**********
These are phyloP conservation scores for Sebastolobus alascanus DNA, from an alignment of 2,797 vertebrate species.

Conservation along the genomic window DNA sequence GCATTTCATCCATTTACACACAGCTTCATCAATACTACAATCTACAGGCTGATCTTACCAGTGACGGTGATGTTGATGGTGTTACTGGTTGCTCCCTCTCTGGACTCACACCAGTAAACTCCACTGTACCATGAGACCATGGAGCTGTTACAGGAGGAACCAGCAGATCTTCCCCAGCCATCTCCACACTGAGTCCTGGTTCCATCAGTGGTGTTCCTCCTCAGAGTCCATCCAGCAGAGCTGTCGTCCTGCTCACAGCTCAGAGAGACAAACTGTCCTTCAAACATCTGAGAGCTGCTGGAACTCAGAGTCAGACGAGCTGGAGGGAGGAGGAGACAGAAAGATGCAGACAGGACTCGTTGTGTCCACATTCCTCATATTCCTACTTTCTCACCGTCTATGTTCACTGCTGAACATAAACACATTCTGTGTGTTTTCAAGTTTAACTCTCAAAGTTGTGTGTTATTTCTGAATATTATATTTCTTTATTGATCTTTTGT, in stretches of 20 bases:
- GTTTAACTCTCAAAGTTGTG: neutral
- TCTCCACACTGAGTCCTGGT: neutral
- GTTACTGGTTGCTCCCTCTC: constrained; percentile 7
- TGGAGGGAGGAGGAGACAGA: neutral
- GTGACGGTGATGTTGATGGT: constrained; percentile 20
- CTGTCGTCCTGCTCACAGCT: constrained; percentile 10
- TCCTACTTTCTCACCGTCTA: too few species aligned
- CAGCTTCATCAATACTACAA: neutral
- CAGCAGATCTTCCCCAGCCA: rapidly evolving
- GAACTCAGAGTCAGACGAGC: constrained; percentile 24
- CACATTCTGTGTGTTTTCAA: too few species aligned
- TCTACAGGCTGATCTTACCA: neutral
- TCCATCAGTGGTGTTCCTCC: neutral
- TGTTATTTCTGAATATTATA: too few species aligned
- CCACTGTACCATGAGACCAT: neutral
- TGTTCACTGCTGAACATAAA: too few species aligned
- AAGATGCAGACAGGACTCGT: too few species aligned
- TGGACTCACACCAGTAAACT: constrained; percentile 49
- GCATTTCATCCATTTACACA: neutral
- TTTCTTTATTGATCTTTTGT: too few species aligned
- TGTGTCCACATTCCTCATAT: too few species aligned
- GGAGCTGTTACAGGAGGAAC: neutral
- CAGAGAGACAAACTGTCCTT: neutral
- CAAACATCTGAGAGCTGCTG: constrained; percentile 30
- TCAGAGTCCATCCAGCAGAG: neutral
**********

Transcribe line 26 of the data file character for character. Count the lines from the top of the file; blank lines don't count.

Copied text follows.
- CAAACATCTGAGAGCTGCTG: constrained; percentile 30